The opposition has produced a new Christmas “tradition” of “violating the constitutional rights of students and teachers to seasonal religious expression.”

“Our Constitution acknowledges that people of faith have a right to openly express their beliefs in the public square. But many school officials attempt to prohibit students and teachers from expressing any religious aspect of Christmas,” said the memo. “Classroom decorations depicting snowmen and reindeer have replaced decorations such as nativity scenes and angels. Even the ‘Christmas Tree’ has often been degraded into a ‘holiday’ tree. Some school officials have gone so far as to prohibit the common greeting ‘Merry Christmas’ and, instead, insist that teachers and students merely say ‘Happy Holidays’ and refer to the Christmas break as ‘Winter Break’ or “Sparkle Season.'”

The memo explains that the First Amendment protects religious speech in public schools. It doesn’t require school officials to suppress seasonal religious expression.

“It is important to realize that the Supreme Court has never held that the Constitution ‘require[s] complete separation of church and state.’ In fact, a federal appellate court explained that the notion of a ‘wall of separation between church and state’ is an ‘extra-judicial construct [that] has grown tiresome.'”

The state only needs to be “neutral” in its treatment of religious believers and non-believers, the organization explains. The restrictions are only on government speech, not private speech.

The accompanying Fact Sheet notes:

  • Students are allowed to sing religious Christmas carols in public schools.
  • School officials can refer to a “Christmas holiday.”
  • Public schools may close on holidays such as Christmas.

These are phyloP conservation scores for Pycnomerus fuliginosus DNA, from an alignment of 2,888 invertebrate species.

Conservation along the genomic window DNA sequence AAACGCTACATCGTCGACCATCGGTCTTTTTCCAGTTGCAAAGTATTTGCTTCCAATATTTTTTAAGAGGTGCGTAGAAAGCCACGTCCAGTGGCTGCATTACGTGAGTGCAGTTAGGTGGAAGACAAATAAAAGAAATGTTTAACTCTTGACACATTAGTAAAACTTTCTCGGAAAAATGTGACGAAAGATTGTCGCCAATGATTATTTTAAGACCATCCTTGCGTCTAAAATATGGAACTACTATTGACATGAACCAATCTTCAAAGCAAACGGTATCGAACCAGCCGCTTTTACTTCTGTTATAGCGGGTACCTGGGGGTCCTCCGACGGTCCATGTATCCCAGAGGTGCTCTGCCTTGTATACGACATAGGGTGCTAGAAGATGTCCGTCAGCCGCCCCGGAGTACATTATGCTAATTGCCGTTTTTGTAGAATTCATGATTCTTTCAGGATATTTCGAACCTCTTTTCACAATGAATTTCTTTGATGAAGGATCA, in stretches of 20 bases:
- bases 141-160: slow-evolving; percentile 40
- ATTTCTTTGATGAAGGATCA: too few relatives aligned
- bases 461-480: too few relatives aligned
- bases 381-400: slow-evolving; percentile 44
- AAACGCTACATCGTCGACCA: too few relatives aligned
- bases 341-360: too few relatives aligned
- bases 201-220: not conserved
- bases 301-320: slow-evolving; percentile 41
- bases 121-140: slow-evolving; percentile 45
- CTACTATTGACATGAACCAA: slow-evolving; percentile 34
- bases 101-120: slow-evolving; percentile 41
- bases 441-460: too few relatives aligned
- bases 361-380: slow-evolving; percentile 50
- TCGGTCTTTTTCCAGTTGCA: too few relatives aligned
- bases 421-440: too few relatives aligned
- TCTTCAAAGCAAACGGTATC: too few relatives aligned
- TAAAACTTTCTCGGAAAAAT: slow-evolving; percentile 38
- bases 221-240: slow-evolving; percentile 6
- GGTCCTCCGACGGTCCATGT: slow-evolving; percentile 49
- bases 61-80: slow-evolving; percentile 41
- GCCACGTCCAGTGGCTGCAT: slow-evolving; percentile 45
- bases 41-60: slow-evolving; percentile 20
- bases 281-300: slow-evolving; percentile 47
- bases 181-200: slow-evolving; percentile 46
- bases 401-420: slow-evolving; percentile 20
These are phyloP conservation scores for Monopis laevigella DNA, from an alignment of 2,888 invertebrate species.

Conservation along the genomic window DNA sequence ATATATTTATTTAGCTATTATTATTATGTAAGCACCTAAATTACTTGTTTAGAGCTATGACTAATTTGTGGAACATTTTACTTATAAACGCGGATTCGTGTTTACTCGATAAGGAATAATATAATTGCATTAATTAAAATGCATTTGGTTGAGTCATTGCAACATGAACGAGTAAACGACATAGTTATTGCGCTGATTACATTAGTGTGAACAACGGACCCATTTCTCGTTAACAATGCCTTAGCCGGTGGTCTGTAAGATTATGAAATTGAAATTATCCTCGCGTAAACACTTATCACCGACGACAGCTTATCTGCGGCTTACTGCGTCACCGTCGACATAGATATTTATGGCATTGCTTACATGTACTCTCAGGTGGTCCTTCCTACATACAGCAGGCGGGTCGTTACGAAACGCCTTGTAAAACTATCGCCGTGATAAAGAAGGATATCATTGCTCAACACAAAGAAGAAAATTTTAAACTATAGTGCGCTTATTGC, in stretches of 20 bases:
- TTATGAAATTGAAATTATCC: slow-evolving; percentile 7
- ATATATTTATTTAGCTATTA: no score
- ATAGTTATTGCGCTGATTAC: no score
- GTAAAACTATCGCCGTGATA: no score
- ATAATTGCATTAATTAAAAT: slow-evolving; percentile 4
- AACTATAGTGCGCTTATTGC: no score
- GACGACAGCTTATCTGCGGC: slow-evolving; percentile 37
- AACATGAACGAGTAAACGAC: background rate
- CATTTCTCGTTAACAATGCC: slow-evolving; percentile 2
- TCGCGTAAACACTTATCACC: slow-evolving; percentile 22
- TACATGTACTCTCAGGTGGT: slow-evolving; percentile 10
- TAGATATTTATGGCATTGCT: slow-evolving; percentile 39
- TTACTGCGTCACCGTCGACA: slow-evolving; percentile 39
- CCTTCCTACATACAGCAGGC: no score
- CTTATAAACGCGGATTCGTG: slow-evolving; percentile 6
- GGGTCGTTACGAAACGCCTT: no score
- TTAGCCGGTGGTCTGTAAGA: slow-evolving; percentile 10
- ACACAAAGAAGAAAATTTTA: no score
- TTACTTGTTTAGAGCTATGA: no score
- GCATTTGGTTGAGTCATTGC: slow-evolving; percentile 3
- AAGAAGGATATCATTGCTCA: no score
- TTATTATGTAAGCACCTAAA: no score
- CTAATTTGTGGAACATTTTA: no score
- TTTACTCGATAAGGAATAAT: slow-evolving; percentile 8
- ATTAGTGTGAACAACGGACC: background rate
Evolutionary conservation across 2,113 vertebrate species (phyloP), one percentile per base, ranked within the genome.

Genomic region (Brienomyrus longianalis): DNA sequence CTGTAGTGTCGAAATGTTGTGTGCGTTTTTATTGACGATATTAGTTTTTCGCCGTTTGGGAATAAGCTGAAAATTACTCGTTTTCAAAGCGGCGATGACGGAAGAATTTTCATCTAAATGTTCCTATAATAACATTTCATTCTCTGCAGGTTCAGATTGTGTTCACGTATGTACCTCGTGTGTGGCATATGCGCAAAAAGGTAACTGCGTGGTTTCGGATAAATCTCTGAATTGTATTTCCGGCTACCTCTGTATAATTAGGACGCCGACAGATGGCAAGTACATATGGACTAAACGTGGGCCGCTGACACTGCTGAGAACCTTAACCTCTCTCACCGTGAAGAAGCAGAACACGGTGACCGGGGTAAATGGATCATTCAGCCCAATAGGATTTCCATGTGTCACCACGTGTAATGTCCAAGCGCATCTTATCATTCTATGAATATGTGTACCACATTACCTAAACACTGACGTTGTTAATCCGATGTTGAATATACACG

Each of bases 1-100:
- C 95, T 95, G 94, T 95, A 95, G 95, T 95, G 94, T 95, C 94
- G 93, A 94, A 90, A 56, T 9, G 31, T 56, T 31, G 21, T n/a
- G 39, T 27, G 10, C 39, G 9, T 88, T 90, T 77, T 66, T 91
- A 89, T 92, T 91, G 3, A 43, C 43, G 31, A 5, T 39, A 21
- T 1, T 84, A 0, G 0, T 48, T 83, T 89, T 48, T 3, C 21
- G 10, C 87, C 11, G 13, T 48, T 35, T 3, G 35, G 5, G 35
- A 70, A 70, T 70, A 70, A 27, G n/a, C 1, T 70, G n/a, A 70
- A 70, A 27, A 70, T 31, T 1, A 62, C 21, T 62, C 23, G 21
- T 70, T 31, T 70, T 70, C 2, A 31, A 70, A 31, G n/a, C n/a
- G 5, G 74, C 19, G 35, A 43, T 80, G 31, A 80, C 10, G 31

• There is not duty to recognize all religious holidays.
  • Schools cannot ban teachers and students from saying “Merry Christmas.”
  • Schools can have students study the religious origins of Christmas and read the biblical accounts of the birth of Christ.
  • Public schools can display a nativity scene.

The band director at the York Preparatory Academy had explained that there was a “communication from either the ACLU or a similar group that warned South Carolina schools against performing traditional Christmas carols and that threatened monitoring of concerts and possible litigation.”

ADF said its letter to 13,000 districts nationwide explains such threats are misinterpretations of the law.

ADF Senior Legal Counsel Jeremy Tedesco said school districts “can and should allow religious Christmas carols to be part of their school productions, and they can lawfully help impoverished children through community service projects such as Operation Christmas Child.”

Kevin Theriot, ADF senior counsel, said the Constitution “both allows and protects the celebration of Christmas in public schools.”

“We hope the materials we are providing to school districts will help clear up the misinformation that groups attempting to cleanse all traces of religion from the public square have spread for far too long,” he said.